The humble hammock has been around for thousands of years, and it is still used today in parts of the world as a primary sleeping accommodation. Yet many people I speak with think hammocks are “uncomfortable,” or it will hurt their back,” or “they’re great for summer lounging only,” or “it’s too easy to fall out.” A lot of these misconceptions come from the modern rope hammocks with their spreader bars and large woven nets. These hammocks are notoriously tippy, due to their high center of gravity and tight pitch. Unfortunately, they’ve given authentic hammocks a bad wrap.
A hanger has a few options available in order to stay warm. There is no right way or wrong way. It's all a matter of personal preference. Some people like underquilts, others like self-inflating pads or down-filled inflatable mats, closed-cell foam (CCF) pads, or even sleeping bags. (While sleeping bags alone aren't the best option, it's a cheap option nonetheless...and I'll explain later why it's probably not the best choice.) There are a wide variety of styles, colors, and options available to hangers by small, cottage-industry hammock business owners who go out of their way to keep up with the latest trends. I'm certainly no expert in this field and have learned a great deal of things from my friends at HammockForums.net, but I have personal experience with each of the options listed...so let's take a quick look at each one.
In 2000 I was looking for a lighter shelter than a tent for backpacking. I was looking for maybe some tarp or light tent but hadn't made a choice. I was stationed at Fort Polk and had been using a net hammock with a poncho as a shelter when in the field and was very pleased with using them except for the bug problems, which can be annoying for a place like Fort Polk.
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It’s a myth that hammocks are cold. Properly setup, a true backpacking hammock (with a good under-quilt) is quite warm. I’ve slept warm and comfortable in a hammock many a cold winter night in the Mid-Atlantic. The main reason for the “sleeping cold” myth is that people unaccustomed to sleeping in a hammock do not use an under-quilt or don’t adjust it properly leaving huge gaps. [Not using an under-quilt with a hammock is equivalent of someone using their sleeping bag directly on the snow without an insulating ground pad and saying that all sleeping bags are cold.]
But even if you can sleep on your side, after a while you may decide not to. After a few days on the trail in a hammock, that natural slight curve becomes your friend. The tired knotted back muscles relax extremely well sleeping in that curve, and after getting used to it, you will prefer it. Often I find he transition into the hammock after a long break from the field is fairly easy, but getting used to a flat bed after a few weeks in a hammock is actually harder. Another point about sleeping like this. When you can elevate your feet above your body, it helps to reduce the swelling that sometimes happens overnight after a good hard day of hiking.
Lightweight and space saving. Camping hammocks like the Hennessey include a rain fly and mosquito netting, and yet still weigh under 3 lbs. It’s so comfy you can forgo the pillow and sleeping pad you would have brought in order to sleep comfortably in your tent too. And the great thing about camping hammocks is that you can break them into individual components and only take the things you need. If you’re camping in a warm, bug-free area on a clear night, for example, all you’ll need to bring is something like the Grand Trunk Double Parachute, which weighs only 28 ounces, and packs down to the size of a softball.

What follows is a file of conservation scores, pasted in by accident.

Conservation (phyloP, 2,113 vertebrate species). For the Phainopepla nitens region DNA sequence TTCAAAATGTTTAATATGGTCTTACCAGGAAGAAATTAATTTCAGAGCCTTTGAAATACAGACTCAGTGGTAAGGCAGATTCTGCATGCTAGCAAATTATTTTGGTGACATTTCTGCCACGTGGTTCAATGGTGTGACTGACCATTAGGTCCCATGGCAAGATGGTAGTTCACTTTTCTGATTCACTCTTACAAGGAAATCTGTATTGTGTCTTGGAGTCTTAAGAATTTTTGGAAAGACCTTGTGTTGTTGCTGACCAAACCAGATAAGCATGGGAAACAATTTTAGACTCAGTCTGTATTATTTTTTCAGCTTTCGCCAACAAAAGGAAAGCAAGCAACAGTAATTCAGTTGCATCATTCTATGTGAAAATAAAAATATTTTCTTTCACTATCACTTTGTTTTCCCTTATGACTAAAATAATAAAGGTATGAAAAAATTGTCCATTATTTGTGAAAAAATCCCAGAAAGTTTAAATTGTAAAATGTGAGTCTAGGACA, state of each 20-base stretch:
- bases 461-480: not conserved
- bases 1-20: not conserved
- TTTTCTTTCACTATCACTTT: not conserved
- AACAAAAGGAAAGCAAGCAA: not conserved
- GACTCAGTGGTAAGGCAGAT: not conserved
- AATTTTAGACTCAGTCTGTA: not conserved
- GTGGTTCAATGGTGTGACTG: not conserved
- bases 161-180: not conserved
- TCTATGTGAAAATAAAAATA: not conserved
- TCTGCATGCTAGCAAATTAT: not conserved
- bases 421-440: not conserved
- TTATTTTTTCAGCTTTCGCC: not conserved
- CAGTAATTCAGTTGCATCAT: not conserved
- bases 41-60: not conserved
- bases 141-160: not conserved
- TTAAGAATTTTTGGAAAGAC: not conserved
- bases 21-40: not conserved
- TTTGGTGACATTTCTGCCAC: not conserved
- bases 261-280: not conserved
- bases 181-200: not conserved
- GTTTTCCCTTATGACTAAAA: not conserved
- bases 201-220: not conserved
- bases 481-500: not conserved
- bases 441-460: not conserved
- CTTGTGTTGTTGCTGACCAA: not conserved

When lying at an angle, you’re not restricted to only sleeping on your back. You can move around into all sorts of positions. Just find one that you are most comfortable with. I prefer to sleep on my side and I can comfortably sleep in that position when I angle my body. Since it’s almost impossible to flip in a well designed hammock, feel free to toss and turn as much as you want. Check out this hammock hang calculator to figure out your perfect hang!
rg “What is the insider’s guide to legally hanging in the Smokies?” There are many threads on hammockforums.com concerning hanging in the GSMNP as well as rules on the park web site. In our case we did reserve spaces in each shelter and stayed on our schedule. During hiking seasons, and within the AT thru bubble, the shelters are most always over crowded. We used the fact that they were overcrowded as permission to hang outside of the shelter, while minding our LNT and hanging etiquette. There were also non-shelter sites to choose from in the GSMNP (my preference).
These rainflys can be set up by creating a ridgeline above your hammock to suspend the tarp. The tarp is draped over the ridgeline. It is then tied in place with either some cord or a hook to keep the fly taught on both ends. Guylines pull the sides of the fly down and keep them in place. Just like a tent. Depending on the weather conditions, you can adjust the tarp accordingly. Keep it more open when there’s a light drizzle or pull the sides in if you’re facing a massive squall.
Back in my tent days I remember going through a similar routine every summer: I’d wake up in the morning and feel like I needed to get up and out of the tent as quickly as possible even if I was still tired. The sun would quickly be turning my tent into a sauna and I’d find myself moving into a camping chair by the fire pit, waiting for other people to wake up and go through the same process so we could all sit around and talk about what rock or root had kept us up during the night (or marvel at the one person in the group who slept great and seemed to possess an almost superhuman ability to sleep through, and on, anything).